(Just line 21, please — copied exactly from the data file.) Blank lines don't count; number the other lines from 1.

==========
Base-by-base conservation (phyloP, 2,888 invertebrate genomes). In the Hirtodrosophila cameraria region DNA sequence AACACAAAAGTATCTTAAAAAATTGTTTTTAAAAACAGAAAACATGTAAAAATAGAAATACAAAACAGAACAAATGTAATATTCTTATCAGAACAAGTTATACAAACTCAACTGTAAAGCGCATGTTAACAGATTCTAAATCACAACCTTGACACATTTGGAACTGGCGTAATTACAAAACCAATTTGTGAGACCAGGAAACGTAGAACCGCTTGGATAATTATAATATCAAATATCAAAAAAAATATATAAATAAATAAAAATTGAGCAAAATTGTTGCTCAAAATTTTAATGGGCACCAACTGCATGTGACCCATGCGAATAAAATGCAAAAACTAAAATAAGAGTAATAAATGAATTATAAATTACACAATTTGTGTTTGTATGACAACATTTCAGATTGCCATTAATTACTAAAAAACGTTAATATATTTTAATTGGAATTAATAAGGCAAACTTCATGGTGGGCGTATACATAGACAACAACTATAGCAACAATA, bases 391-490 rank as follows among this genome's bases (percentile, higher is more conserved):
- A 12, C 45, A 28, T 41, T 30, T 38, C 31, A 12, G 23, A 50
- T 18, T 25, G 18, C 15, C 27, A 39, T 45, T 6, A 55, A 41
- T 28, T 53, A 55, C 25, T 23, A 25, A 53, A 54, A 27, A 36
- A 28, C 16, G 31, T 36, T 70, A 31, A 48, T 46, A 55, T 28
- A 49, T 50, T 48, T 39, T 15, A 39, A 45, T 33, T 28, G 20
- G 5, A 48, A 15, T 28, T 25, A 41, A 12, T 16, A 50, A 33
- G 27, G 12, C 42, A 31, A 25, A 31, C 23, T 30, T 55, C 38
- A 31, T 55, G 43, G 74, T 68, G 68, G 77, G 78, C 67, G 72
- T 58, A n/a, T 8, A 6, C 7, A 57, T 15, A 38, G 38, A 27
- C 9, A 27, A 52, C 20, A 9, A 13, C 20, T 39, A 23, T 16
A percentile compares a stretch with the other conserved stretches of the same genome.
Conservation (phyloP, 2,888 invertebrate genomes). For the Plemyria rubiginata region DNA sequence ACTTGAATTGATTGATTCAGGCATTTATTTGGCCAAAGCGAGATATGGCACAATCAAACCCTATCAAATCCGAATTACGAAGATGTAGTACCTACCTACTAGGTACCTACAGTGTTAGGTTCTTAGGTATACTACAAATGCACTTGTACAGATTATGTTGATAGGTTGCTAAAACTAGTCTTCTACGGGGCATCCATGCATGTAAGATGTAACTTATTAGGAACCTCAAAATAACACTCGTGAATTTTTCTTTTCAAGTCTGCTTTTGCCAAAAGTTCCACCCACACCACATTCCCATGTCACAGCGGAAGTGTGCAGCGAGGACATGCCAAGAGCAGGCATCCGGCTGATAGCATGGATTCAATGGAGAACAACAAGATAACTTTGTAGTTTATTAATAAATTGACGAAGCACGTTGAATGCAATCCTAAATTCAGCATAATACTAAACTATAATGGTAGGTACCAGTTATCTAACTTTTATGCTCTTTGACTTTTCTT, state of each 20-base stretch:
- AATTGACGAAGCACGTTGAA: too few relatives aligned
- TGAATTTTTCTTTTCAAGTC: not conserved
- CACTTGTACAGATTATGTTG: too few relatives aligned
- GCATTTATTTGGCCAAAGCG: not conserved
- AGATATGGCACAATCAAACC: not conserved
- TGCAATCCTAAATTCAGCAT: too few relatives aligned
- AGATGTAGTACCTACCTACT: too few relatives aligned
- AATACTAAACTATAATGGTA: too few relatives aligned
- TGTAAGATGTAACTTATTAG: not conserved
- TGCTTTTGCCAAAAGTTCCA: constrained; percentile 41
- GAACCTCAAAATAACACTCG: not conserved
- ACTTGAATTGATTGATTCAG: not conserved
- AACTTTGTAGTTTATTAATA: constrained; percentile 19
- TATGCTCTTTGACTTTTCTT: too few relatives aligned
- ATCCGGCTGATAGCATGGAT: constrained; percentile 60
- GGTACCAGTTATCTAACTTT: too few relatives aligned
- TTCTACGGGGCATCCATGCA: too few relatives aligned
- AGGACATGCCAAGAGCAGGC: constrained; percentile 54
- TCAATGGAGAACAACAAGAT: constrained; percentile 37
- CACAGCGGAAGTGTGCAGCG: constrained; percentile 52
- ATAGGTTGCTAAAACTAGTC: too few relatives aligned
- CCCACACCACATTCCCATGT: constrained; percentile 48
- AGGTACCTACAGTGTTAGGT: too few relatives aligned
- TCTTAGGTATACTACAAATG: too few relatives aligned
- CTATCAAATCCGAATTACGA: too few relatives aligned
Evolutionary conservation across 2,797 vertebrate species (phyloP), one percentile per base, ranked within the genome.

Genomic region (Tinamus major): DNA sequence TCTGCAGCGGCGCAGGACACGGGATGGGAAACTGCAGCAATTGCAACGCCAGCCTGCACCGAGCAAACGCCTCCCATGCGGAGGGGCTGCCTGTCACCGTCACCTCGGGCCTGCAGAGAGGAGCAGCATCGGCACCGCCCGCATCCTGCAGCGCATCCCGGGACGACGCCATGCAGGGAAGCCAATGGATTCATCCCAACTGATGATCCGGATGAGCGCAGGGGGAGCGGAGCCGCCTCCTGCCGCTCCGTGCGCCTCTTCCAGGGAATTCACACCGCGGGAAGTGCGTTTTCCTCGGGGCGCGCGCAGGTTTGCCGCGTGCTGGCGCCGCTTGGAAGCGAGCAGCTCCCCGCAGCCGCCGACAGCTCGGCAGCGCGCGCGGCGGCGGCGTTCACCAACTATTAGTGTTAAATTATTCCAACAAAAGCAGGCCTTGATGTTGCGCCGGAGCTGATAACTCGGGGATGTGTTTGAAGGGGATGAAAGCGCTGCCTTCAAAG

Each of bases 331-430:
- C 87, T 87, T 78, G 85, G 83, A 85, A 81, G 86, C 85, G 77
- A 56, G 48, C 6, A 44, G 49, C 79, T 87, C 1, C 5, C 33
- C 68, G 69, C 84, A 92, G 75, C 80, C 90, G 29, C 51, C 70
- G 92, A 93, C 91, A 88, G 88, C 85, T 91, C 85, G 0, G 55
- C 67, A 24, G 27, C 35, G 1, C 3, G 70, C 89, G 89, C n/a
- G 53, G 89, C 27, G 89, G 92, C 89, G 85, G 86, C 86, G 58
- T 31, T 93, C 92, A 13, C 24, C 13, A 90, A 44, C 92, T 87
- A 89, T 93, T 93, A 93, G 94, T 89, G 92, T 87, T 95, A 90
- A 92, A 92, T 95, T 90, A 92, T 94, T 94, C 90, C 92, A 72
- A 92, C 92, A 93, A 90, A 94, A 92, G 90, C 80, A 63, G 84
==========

- AATACTAAACTATAATGGTA: too few relatives aligned